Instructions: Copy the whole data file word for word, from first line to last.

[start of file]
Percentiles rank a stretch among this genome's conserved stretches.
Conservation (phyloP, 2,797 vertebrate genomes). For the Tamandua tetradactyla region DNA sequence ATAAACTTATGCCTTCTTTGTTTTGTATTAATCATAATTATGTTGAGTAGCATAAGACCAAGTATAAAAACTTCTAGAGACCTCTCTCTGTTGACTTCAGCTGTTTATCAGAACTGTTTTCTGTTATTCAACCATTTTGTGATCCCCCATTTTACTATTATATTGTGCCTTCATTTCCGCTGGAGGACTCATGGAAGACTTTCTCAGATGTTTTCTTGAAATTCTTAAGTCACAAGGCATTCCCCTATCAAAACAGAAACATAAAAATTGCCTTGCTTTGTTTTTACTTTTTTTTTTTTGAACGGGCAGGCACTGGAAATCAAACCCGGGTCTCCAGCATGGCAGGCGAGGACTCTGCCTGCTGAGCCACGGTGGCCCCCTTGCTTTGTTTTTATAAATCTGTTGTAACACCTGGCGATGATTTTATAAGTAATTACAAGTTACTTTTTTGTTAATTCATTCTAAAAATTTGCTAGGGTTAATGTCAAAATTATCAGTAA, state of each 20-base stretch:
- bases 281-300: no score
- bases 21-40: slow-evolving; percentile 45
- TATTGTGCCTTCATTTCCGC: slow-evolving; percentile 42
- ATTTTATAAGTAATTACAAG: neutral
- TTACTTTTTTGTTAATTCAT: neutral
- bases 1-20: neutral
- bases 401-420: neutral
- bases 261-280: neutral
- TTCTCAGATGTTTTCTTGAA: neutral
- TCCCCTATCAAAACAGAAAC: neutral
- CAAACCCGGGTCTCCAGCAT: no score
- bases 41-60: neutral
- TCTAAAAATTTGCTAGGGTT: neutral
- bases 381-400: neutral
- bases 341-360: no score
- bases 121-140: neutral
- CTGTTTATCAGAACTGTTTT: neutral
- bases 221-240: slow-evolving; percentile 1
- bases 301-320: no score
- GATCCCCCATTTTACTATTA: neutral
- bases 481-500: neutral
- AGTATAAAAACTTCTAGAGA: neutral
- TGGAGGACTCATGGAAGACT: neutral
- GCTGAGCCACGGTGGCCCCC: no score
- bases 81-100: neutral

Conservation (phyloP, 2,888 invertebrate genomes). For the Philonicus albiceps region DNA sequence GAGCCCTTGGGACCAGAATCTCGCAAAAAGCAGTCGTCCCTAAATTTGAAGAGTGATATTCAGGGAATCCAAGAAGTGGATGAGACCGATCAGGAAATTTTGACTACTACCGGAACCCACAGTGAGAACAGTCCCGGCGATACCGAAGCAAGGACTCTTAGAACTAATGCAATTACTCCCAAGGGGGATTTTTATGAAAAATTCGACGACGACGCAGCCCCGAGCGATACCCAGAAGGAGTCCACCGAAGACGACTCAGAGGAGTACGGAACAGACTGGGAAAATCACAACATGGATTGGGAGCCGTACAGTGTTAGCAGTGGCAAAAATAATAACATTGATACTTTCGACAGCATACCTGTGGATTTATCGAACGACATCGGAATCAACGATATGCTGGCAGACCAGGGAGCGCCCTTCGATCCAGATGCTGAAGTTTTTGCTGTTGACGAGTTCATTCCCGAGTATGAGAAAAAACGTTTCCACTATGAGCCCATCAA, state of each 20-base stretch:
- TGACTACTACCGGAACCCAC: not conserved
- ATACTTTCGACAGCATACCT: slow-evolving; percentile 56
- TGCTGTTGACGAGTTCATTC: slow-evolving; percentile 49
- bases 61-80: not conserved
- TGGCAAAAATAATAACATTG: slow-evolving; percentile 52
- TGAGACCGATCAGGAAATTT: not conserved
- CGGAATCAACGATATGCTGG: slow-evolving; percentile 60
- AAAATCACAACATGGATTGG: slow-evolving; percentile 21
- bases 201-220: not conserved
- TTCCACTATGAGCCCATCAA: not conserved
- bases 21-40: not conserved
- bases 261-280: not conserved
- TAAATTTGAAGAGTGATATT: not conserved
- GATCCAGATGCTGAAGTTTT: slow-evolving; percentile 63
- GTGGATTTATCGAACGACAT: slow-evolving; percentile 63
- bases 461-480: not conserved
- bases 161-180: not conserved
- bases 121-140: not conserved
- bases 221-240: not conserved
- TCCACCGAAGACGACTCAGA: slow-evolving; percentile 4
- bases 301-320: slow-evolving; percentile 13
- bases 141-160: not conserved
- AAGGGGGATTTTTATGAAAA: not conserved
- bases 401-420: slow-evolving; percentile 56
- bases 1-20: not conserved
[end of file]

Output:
Percentiles rank a stretch among this genome's conserved stretches.
Conservation (phyloP, 2,797 vertebrate genomes). For the Tamandua tetradactyla region DNA sequence ATAAACTTATGCCTTCTTTGTTTTGTATTAATCATAATTATGTTGAGTAGCATAAGACCAAGTATAAAAACTTCTAGAGACCTCTCTCTGTTGACTTCAGCTGTTTATCAGAACTGTTTTCTGTTATTCAACCATTTTGTGATCCCCCATTTTACTATTATATTGTGCCTTCATTTCCGCTGGAGGACTCATGGAAGACTTTCTCAGATGTTTTCTTGAAATTCTTAAGTCACAAGGCATTCCCCTATCAAAACAGAAACATAAAAATTGCCTTGCTTTGTTTTTACTTTTTTTTTTTTGAACGGGCAGGCACTGGAAATCAAACCCGGGTCTCCAGCATGGCAGGCGAGGACTCTGCCTGCTGAGCCACGGTGGCCCCCTTGCTTTGTTTTTATAAATCTGTTGTAACACCTGGCGATGATTTTATAAGTAATTACAAGTTACTTTTTTGTTAATTCATTCTAAAAATTTGCTAGGGTTAATGTCAAAATTATCAGTAA, state of each 20-base stretch:
- bases 281-300: no score
- bases 21-40: slow-evolving; percentile 45
- TATTGTGCCTTCATTTCCGC: slow-evolving; percentile 42
- ATTTTATAAGTAATTACAAG: neutral
- TTACTTTTTTGTTAATTCAT: neutral
- bases 1-20: neutral
- bases 401-420: neutral
- bases 261-280: neutral
- TTCTCAGATGTTTTCTTGAA: neutral
- TCCCCTATCAAAACAGAAAC: neutral
- CAAACCCGGGTCTCCAGCAT: no score
- bases 41-60: neutral
- TCTAAAAATTTGCTAGGGTT: neutral
- bases 381-400: neutral
- bases 341-360: no score
- bases 121-140: neutral
- CTGTTTATCAGAACTGTTTT: neutral
- bases 221-240: slow-evolving; percentile 1
- bases 301-320: no score
- GATCCCCCATTTTACTATTA: neutral
- bases 481-500: neutral
- AGTATAAAAACTTCTAGAGA: neutral
- TGGAGGACTCATGGAAGACT: neutral
- GCTGAGCCACGGTGGCCCCC: no score
- bases 81-100: neutral

Conservation (phyloP, 2,888 invertebrate genomes). For the Philonicus albiceps region DNA sequence GAGCCCTTGGGACCAGAATCTCGCAAAAAGCAGTCGTCCCTAAATTTGAAGAGTGATATTCAGGGAATCCAAGAAGTGGATGAGACCGATCAGGAAATTTTGACTACTACCGGAACCCACAGTGAGAACAGTCCCGGCGATACCGAAGCAAGGACTCTTAGAACTAATGCAATTACTCCCAAGGGGGATTTTTATGAAAAATTCGACGACGACGCAGCCCCGAGCGATACCCAGAAGGAGTCCACCGAAGACGACTCAGAGGAGTACGGAACAGACTGGGAAAATCACAACATGGATTGGGAGCCGTACAGTGTTAGCAGTGGCAAAAATAATAACATTGATACTTTCGACAGCATACCTGTGGATTTATCGAACGACATCGGAATCAACGATATGCTGGCAGACCAGGGAGCGCCCTTCGATCCAGATGCTGAAGTTTTTGCTGTTGACGAGTTCATTCCCGAGTATGAGAAAAAACGTTTCCACTATGAGCCCATCAA, state of each 20-base stretch:
- TGACTACTACCGGAACCCAC: not conserved
- ATACTTTCGACAGCATACCT: slow-evolving; percentile 56
- TGCTGTTGACGAGTTCATTC: slow-evolving; percentile 49
- bases 61-80: not conserved
- TGGCAAAAATAATAACATTG: slow-evolving; percentile 52
- TGAGACCGATCAGGAAATTT: not conserved
- CGGAATCAACGATATGCTGG: slow-evolving; percentile 60
- AAAATCACAACATGGATTGG: slow-evolving; percentile 21
- bases 201-220: not conserved
- TTCCACTATGAGCCCATCAA: not conserved
- bases 21-40: not conserved
- bases 261-280: not conserved
- TAAATTTGAAGAGTGATATT: not conserved
- GATCCAGATGCTGAAGTTTT: slow-evolving; percentile 63
- GTGGATTTATCGAACGACAT: slow-evolving; percentile 63
- bases 461-480: not conserved
- bases 161-180: not conserved
- bases 121-140: not conserved
- bases 221-240: not conserved
- TCCACCGAAGACGACTCAGA: slow-evolving; percentile 4
- bases 301-320: slow-evolving; percentile 13
- bases 141-160: not conserved
- AAGGGGGATTTTTATGAAAA: not conserved
- bases 401-420: slow-evolving; percentile 56
- bases 1-20: not conserved